Business Identity in the Digital Economy: A Global Problem Needs a Global Solution
GLEIF’s commitment to transforming entity identity management globally is reflected in its new branding and its mission to establish one global identity behind every business.
Author: Stephan Wolf
Businesses today face significant pressure to go digital. Government and private sector organizations around the world are racing to digitize processes, products, and services—even national currencies—to remove friction, save money, streamline operations, and improve user experiences.
Despite the tremendous benefits it delivers, digital transformation is not a panacea for all that ails the business world. If, for example, a service operates within the boundaries of a fragmented ecosystem, the digitization process alone won’t make it transversal. And as the digital divide widens, barriers to accessing products and services are becoming more pronounced. And then, there is the issue of authenticity. As more partnerships are established across legal jurisdictions, and more transactions between these partners move online, the crucial job of counterparty identity verification is getting more complex, time-consuming, and operationally onerous. Put simply, in today’s global digital marketplace, it is harder than ever for businesses to establish and maintain trust.
Successful digital transformation will only follow thoughtful, strategic real-world changes to policies, procedures, and infrastructure. Most leaders know that organizational change is hard, though, and research suggests that digital transformation may be even harder: McKinsey & Company found that fewer than 30% of digital initiatives succeed and that transformation success is still very much the exception, not the rule. A recent blog by the International Monetary Fund (IMF) illustrates this reality well. According to the IMF, the success of African countries implementing central bank digital currency pilot programs will be determined by the extent to which the countries are willing to invest in developing “the expertise and technical capacity to manage the risks to data privacy, including from potential cyber-attacks, and to financial integrity, which will require countries to strengthen their national identification systems, so know-your-customer requirements are more easily enforced.” These countries must make foundational changes before they can undergo digitization.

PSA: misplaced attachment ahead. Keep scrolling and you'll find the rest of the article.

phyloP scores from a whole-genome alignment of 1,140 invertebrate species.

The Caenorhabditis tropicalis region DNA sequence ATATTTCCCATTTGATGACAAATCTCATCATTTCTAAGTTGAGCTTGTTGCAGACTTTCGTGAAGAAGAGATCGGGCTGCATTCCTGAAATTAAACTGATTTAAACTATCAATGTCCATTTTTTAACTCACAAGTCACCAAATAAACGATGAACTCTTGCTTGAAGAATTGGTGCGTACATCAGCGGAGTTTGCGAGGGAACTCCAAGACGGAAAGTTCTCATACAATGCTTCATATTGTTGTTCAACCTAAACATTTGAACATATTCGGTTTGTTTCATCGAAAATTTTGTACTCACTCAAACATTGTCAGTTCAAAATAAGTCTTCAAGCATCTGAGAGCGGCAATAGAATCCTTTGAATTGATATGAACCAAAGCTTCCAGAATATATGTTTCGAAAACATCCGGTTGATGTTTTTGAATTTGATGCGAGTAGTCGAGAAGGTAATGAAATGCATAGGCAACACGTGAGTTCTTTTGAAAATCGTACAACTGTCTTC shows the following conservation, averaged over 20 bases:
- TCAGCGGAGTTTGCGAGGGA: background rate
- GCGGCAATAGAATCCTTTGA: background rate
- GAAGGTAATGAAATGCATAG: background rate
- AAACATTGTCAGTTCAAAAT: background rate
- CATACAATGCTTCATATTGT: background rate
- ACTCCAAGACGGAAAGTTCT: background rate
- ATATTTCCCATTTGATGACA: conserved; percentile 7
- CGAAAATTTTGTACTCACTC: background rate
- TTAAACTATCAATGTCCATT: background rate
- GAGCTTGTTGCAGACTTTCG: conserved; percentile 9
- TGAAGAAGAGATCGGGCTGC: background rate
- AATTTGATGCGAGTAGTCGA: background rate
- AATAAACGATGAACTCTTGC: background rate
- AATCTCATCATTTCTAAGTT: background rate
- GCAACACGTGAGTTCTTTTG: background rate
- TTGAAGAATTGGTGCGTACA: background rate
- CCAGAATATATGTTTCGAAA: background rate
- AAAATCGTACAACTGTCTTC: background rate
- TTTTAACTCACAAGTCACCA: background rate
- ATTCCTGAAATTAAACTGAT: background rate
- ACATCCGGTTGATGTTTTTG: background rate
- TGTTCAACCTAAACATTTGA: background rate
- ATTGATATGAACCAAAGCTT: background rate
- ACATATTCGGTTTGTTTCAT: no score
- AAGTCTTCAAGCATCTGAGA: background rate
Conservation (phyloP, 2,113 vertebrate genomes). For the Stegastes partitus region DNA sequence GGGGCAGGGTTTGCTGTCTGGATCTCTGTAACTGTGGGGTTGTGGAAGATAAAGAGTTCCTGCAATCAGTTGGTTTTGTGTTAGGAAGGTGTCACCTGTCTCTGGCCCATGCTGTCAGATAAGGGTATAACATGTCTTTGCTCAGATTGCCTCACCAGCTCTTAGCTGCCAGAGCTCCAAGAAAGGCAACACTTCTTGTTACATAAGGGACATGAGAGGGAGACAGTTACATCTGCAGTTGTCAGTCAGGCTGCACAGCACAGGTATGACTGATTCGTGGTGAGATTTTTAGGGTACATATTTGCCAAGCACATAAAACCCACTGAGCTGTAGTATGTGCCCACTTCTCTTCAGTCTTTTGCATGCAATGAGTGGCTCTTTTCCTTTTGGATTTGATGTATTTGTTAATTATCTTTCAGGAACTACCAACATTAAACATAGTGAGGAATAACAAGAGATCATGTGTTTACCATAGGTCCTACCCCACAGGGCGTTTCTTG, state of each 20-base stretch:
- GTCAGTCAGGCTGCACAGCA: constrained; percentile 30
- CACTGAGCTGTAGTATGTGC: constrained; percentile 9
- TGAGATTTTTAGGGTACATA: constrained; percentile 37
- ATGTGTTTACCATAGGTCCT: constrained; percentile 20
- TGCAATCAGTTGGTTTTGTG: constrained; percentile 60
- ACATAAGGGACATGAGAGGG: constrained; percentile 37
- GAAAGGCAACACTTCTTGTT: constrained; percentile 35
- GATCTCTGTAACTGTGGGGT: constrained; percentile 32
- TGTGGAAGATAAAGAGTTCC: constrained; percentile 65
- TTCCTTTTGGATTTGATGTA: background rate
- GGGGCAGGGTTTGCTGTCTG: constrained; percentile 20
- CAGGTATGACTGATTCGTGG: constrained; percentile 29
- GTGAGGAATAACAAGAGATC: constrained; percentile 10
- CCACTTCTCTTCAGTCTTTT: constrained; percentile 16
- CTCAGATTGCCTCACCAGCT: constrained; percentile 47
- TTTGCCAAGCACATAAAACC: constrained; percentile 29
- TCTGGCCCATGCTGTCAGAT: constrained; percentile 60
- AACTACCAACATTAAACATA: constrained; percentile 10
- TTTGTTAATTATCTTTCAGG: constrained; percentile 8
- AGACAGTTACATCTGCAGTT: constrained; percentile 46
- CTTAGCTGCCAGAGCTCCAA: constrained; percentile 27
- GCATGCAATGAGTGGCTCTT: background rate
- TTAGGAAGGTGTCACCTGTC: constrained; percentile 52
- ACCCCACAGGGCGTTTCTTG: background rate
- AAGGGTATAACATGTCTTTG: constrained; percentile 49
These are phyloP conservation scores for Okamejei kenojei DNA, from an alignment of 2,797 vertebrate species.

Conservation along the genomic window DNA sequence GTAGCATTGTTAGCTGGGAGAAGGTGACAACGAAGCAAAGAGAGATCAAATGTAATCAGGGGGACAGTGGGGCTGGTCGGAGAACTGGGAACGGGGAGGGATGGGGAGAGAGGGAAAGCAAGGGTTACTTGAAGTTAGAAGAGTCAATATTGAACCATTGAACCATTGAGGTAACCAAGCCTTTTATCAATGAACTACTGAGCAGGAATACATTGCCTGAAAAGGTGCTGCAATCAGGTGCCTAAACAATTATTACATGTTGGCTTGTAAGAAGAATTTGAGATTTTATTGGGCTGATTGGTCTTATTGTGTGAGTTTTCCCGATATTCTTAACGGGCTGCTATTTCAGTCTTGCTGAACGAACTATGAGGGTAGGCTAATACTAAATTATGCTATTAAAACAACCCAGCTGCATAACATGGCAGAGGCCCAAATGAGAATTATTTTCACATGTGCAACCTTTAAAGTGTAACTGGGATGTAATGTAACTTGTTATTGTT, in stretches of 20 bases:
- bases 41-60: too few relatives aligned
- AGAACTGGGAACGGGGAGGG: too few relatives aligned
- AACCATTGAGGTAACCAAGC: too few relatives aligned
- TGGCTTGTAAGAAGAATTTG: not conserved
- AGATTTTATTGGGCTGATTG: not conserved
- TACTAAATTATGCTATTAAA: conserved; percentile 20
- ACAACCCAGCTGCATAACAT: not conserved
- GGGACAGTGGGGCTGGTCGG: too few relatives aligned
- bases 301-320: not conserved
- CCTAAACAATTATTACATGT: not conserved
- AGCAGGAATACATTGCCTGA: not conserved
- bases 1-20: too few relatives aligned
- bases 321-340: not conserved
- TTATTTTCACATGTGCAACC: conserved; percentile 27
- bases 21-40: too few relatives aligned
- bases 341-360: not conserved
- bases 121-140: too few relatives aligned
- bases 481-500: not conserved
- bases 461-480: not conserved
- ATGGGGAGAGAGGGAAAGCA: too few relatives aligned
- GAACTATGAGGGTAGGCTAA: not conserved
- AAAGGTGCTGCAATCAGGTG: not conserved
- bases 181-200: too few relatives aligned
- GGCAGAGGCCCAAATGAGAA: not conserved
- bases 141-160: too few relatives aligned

Global problems need global solutions. And it is in this tension between accelerating digital transformation and improving fundamental business processes that GLEIF is bringing unique value.
Born out of the financial crisis of 2008 and officially established by the Financial Stability Board (FSB) in June 2014, GLEIF is a supra-national, not-for-profit organization that regulates and supports the implementation and use of the Legal Entity Identifier (LEI). Its mission is to increase transparency by regulating a genuinely universal identification standard—a unique 20-character code created for a legal entity. This single code represents a single organization so that anyone, anywhere in the world, can trust that an organization is who it claims to be. Today, over two million legal entities around the world identify themselves internationally using an LEI.
From the beginning, the LEI initiative has served as a ‘broad public good,’ evident mostly in global financial markets where its use has been widely mandated, creating much-needed transparency and promoting financial inclusion. In the fight against money laundering, terrorism financing, and other forms of financial crime, more than 200 financial regulators worldwide mandate the LEI for use by entities engaging in capital markets. It is fair to say that the LEI has transformed due diligence, KYC, and anti-money laundering processes for financial institutions, regulators, and entities around the world. And it will continue to do so by simultaneously making it easier and more valuable for organizations to obtain an LEI, while creating business justification for organizations with the need for validated and verified identity practices to build the LEI into their own onboarding processes. It is doing this, in collaboration with identity industry stakeholders and its network of LEI issuing organizations, by evolving and expanding its existing ecosystem to remove economic and operational barriers to LEI use.